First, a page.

Ever since it debuted at Cannes Film Festival in May 2019 and won its prestigious Palme d’Or, Parasite has been making waves. With two Baftas, four Oscars (including best picture – the first time a foreign film has ever won) and countless other accolades under its belt, it has dominated the awards circuit and catapulted writer-director Bong Joon-Ho to international fame. A much-celebrated director in his native South Korea, Bong’s work often touches upon social issues. Okja, for example, deals with environmental issues, capitalism, animal rights and corporate greed, whilst The Host explores dictatorships, governments and power, amongst other things. Continue reading Politics on Screen: Parasite
When I read in the Radio Times that the Profumo Affair was to be televised into a six-part BBC drama I must admit that I was underwhelmed. Although British screenwriters work wonders with recreating events of the past, with series such as The Crown and A Very English Scandal enthralling their audiences, it all seems to be a tad overdone. However, when The Trial of Christine Keeler came to its conclusion last week, the series brought to light the timelessness of political scandal, and its prevalence in the 2020 contemporary media. Continue reading Politics on Screen: The Trial of Christine Keeler
It’s been nearly a century since F. Scott Fitzgerald’s The Great Gatsby was published in 1925 – painting a glossy, wealthy image of the 1920s Jazz era – and now, as we enter that same decade 100 years later, it seems a revival of Fitzgerald’s world is at the height of fashion, with nearly every NYE party on 31st December seemingly featuring flapper dresses and pinstriped suits. Continue reading Roaring 20s: The Enduring Dream of Fitzgerald’s Jazz Age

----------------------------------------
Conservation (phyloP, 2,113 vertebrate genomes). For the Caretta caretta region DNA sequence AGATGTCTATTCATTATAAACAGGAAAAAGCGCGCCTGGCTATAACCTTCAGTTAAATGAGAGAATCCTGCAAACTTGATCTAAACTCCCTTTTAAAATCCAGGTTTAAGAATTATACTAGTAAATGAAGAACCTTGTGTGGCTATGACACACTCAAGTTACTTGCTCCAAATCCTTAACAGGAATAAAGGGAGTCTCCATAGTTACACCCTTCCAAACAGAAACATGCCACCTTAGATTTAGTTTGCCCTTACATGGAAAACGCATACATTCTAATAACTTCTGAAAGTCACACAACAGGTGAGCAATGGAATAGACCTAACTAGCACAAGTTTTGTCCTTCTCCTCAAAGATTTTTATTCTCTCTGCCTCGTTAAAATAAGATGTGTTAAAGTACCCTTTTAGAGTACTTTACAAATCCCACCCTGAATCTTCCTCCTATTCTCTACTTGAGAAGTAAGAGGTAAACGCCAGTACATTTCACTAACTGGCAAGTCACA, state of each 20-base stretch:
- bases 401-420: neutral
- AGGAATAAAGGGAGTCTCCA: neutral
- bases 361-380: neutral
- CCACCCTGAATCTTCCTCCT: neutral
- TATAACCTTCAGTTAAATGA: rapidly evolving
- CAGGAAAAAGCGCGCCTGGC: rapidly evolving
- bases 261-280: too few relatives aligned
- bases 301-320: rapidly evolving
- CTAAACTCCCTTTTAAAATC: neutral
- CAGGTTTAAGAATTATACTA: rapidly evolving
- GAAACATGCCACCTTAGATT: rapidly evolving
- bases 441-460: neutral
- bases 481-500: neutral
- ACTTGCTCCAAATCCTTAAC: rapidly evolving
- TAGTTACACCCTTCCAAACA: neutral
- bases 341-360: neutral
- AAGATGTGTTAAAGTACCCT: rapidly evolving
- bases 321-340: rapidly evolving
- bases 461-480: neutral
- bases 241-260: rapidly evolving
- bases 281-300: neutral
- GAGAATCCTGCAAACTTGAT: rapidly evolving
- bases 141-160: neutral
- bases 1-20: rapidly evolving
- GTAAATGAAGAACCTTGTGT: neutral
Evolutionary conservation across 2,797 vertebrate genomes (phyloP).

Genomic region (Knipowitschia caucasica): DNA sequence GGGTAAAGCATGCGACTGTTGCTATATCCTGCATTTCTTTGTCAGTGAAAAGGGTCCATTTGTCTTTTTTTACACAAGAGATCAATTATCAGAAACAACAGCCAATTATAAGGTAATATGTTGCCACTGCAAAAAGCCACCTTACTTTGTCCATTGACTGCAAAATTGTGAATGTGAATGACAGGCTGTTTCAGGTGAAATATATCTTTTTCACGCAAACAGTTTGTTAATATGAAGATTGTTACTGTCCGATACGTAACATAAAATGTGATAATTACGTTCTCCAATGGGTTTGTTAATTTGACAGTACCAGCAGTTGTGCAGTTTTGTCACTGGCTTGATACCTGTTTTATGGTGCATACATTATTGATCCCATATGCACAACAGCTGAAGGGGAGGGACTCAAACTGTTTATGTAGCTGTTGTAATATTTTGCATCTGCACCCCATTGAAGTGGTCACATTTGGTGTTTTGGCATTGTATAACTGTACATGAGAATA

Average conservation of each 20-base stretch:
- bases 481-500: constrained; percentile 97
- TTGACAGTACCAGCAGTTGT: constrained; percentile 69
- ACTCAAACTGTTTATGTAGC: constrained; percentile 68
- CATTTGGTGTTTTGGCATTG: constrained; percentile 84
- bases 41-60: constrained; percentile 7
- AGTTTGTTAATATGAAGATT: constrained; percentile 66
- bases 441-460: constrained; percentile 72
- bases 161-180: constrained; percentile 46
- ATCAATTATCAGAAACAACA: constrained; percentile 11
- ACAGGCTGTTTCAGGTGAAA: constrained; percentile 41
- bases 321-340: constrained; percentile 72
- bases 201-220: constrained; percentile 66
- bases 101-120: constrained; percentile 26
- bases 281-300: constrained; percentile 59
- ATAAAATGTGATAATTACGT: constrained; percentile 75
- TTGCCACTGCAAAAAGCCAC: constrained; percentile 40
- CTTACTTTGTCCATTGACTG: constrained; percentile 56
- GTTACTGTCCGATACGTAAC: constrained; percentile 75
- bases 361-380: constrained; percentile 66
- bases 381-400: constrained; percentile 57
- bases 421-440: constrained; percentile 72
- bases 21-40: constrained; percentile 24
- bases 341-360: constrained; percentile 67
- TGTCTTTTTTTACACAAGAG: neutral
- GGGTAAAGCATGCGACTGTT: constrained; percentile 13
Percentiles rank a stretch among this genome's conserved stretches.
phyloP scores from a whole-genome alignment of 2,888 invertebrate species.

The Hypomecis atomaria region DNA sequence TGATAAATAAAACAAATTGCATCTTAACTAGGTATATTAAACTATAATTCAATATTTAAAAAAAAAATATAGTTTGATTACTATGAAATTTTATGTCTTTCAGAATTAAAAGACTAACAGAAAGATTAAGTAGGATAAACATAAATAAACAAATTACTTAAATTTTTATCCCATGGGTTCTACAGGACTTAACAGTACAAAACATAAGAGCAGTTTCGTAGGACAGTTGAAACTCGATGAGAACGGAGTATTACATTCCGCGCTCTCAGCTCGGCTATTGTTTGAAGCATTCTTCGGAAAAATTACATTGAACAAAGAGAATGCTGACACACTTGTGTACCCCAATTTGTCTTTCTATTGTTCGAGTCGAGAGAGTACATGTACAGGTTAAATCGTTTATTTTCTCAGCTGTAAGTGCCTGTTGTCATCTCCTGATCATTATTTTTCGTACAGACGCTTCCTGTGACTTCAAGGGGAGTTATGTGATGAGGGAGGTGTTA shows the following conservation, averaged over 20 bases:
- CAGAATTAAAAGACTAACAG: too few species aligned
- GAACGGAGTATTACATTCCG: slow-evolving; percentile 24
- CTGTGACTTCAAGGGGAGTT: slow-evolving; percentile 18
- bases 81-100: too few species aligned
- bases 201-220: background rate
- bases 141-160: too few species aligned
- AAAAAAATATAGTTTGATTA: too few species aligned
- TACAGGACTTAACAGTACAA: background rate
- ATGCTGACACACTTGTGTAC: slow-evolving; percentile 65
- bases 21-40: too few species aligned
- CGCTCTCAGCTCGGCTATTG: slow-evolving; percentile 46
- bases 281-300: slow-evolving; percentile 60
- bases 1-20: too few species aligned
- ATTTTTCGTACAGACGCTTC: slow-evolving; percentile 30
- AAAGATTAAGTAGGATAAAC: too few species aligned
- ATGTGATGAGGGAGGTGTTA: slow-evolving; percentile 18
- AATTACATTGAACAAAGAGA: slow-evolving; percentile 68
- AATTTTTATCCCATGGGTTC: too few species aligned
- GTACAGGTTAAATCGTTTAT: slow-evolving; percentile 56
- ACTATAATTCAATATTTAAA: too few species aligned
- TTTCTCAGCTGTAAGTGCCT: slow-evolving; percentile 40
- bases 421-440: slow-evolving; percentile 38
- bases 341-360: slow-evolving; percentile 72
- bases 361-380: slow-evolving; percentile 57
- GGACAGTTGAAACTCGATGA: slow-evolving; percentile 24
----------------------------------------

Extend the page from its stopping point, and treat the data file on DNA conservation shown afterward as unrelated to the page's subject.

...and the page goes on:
War has always been a popular subject on screen, with the First and Second World Wars finding themselves the focus of countless movies over the years. Dunkirk, War Horse, Schindler’s List, All Quiet on the Western Front, Saving Private Ryan … the list goes on. Now1917 joins the club, a thoughtful and immersive film that director Sam Mendes (Skyfall, American Beauty) co-wrote, inspired by his grandfather’s stories of the First World War. It follows two young lance corporals in the British army, Schofield (George MacKay) and Blake (Dean-Charles Chapman, aka Tommen from Game of Thrones), who are given the impossible task of delivering a message across no man’s land to call off an impending attack. If they fail, thousands of soldiers, including Blake’s older brother, will die. Continue reading Politics on Screen: 1917
In light of the upcoming General Election tomorrow, celebrities and influencers have filled their social media platforms with messages encouraging young people to register to vote, with some even taking to social media to publicly pledge allegiance with certain political parties. But how useful is this for young people voting?
As we find ourselves firmly in the age of influencers, the point where social media intersects with politics is naturally a grey area. During the last general election in June 2017, rapper Stormzy joined Labour party leader, Jeremy Corbyn, during his campaign. Again this year, he has taken to Instagram to encourage “every single person who reads this to go and register to vote.” Obtaining nearly 300,000 likes and broadcast to a following of 2.6 million people, his post triggered a spike of 351,000 people registering to vote that evening. Continue reading Celebrity Influence on Young People’s Voting Behaviour